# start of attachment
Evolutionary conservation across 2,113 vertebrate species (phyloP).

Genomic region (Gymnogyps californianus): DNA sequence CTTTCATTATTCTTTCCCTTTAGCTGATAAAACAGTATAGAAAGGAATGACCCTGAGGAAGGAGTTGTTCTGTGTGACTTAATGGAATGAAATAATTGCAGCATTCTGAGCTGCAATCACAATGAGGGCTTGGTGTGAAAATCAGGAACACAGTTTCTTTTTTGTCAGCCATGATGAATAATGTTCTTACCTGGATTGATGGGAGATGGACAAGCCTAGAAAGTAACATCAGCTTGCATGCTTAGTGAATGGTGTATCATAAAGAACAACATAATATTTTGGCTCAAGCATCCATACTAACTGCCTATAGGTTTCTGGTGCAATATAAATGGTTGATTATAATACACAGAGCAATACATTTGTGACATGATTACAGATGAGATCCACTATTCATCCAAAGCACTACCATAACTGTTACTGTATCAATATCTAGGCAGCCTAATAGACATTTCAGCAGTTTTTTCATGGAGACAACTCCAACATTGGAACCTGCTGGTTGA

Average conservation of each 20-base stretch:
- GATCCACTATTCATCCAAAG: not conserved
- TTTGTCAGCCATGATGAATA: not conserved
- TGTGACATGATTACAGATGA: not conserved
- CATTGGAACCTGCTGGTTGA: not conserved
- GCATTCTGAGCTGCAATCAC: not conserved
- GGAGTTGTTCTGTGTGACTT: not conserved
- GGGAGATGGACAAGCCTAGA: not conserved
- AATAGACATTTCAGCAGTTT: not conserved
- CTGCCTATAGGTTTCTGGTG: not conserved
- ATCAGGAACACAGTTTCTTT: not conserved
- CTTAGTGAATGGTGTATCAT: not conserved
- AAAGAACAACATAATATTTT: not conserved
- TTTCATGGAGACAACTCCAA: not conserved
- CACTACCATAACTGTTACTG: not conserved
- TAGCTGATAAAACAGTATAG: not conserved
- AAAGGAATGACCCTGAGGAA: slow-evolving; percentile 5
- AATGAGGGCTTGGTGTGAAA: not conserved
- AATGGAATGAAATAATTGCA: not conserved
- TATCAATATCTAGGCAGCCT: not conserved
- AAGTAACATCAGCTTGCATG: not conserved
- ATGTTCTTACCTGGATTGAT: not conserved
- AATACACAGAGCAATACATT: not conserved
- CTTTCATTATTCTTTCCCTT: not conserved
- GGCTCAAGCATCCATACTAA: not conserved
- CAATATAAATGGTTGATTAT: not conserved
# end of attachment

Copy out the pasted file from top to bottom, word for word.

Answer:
Evolutionary conservation across 2,113 vertebrate species (phyloP).

Genomic region (Gymnogyps californianus): DNA sequence CTTTCATTATTCTTTCCCTTTAGCTGATAAAACAGTATAGAAAGGAATGACCCTGAGGAAGGAGTTGTTCTGTGTGACTTAATGGAATGAAATAATTGCAGCATTCTGAGCTGCAATCACAATGAGGGCTTGGTGTGAAAATCAGGAACACAGTTTCTTTTTTGTCAGCCATGATGAATAATGTTCTTACCTGGATTGATGGGAGATGGACAAGCCTAGAAAGTAACATCAGCTTGCATGCTTAGTGAATGGTGTATCATAAAGAACAACATAATATTTTGGCTCAAGCATCCATACTAACTGCCTATAGGTTTCTGGTGCAATATAAATGGTTGATTATAATACACAGAGCAATACATTTGTGACATGATTACAGATGAGATCCACTATTCATCCAAAGCACTACCATAACTGTTACTGTATCAATATCTAGGCAGCCTAATAGACATTTCAGCAGTTTTTTCATGGAGACAACTCCAACATTGGAACCTGCTGGTTGA

Average conservation of each 20-base stretch:
- GATCCACTATTCATCCAAAG: not conserved
- TTTGTCAGCCATGATGAATA: not conserved
- TGTGACATGATTACAGATGA: not conserved
- CATTGGAACCTGCTGGTTGA: not conserved
- GCATTCTGAGCTGCAATCAC: not conserved
- GGAGTTGTTCTGTGTGACTT: not conserved
- GGGAGATGGACAAGCCTAGA: not conserved
- AATAGACATTTCAGCAGTTT: not conserved
- CTGCCTATAGGTTTCTGGTG: not conserved
- ATCAGGAACACAGTTTCTTT: not conserved
- CTTAGTGAATGGTGTATCAT: not conserved
- AAAGAACAACATAATATTTT: not conserved
- TTTCATGGAGACAACTCCAA: not conserved
- CACTACCATAACTGTTACTG: not conserved
- TAGCTGATAAAACAGTATAG: not conserved
- AAAGGAATGACCCTGAGGAA: slow-evolving; percentile 5
- AATGAGGGCTTGGTGTGAAA: not conserved
- AATGGAATGAAATAATTGCA: not conserved
- TATCAATATCTAGGCAGCCT: not conserved
- AAGTAACATCAGCTTGCATG: not conserved
- ATGTTCTTACCTGGATTGAT: not conserved
- AATACACAGAGCAATACATT: not conserved
- CTTTCATTATTCTTTCCCTT: not conserved
- GGCTCAAGCATCCATACTAA: not conserved
- CAATATAAATGGTTGATTAT: not conserved